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mattp

Minimum Roads Analysis

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Bump to top for the upcoming meetings:

 

21 August, 4:30-7pm

Darrington Community Center

 

10 September, 5:30-8pm

Bellingham Public Library

 

24 September, 1-3:30pm

Monroe Public Library

 

9 October, 5:30-8pm

Everett Public Library

 

 

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I don't think they're looking at closing any of the popular-paved avenues, rather, they are just looking to include these thoroughfares in the "total miles" that remain in their budget when this process is finished.

 

In the end, I'm not really sure how much weight these meetings will carry. MBSNF is doing a really good thing by getting ahead of the public-input requirement, but these meetings are not part of the NEPA process--which has yet to begin. I'll bet that groups like Audubon and NCCC are not going to stand for this round of unofficial scoping/public input being allowed to carry water in the final EA/EIS. Not sure how this will fly in 2015.

 

 

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I wonder how many roads could have been fixed with the money used to facilitate the meetings?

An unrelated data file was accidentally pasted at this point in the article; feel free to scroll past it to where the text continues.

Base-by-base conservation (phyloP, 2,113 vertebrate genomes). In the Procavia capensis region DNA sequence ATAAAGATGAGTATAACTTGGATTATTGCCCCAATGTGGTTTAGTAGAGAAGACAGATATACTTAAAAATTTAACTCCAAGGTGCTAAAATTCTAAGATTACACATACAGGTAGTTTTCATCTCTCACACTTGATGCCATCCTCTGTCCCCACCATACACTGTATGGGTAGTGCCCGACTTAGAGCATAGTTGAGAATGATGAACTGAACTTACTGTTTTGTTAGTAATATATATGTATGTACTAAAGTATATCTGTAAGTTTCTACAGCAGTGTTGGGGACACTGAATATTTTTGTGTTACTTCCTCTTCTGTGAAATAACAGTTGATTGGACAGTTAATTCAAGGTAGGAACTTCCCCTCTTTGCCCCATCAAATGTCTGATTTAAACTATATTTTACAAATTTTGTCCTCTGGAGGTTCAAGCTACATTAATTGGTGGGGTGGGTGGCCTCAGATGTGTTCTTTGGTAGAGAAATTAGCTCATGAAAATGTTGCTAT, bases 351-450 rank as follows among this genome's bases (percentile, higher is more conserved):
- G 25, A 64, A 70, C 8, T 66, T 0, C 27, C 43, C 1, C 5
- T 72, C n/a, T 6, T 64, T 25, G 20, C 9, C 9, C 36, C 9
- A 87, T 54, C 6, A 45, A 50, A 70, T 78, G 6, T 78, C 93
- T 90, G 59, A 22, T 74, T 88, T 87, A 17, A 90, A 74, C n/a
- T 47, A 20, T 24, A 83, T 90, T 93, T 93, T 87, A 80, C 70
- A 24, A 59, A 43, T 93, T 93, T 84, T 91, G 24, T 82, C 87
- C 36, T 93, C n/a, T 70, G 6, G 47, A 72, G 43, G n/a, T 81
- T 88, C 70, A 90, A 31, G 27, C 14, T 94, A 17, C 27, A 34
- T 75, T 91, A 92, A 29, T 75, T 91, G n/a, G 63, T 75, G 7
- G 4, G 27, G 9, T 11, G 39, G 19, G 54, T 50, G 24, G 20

In all seriousness though, I thank folks for making my job easier by gathering a list of roads to advocate for. I plan to do a little more research and submit my comments via the web form.

 

We'll see how this turns out, but it isn't looking great for access for my young boys and future grandkids. It's a shame.

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No doubt, the access that we have enjoyed may not be available to your kids, Jason. And I think Fairweather is right at least to some extent in suggesting that any outcome of this current process may not directly control which roads end up being closed.

 

I believe climbers should do the following:

 

1. In this current process we should advocate for roads that serve climbing destinations and may not serve other interests. The Baker Lake road and the Mountain Loop Highway, or the main line N. Fork Sauk road, or whatever, are not going to be closed. The Clear Creek road or that serving Bedal Creek might be.

 

2. Help the Forest Service help us. Volunteer efforts like that being undertaken by the Darrington Area Friends for Public Use are excellent. We can help assure that culverts are kept clear or do other volunteer work but we can also report maintenance issues to the forest service so that - at least in some cases - they may do some quick work now to avoid big disaster later.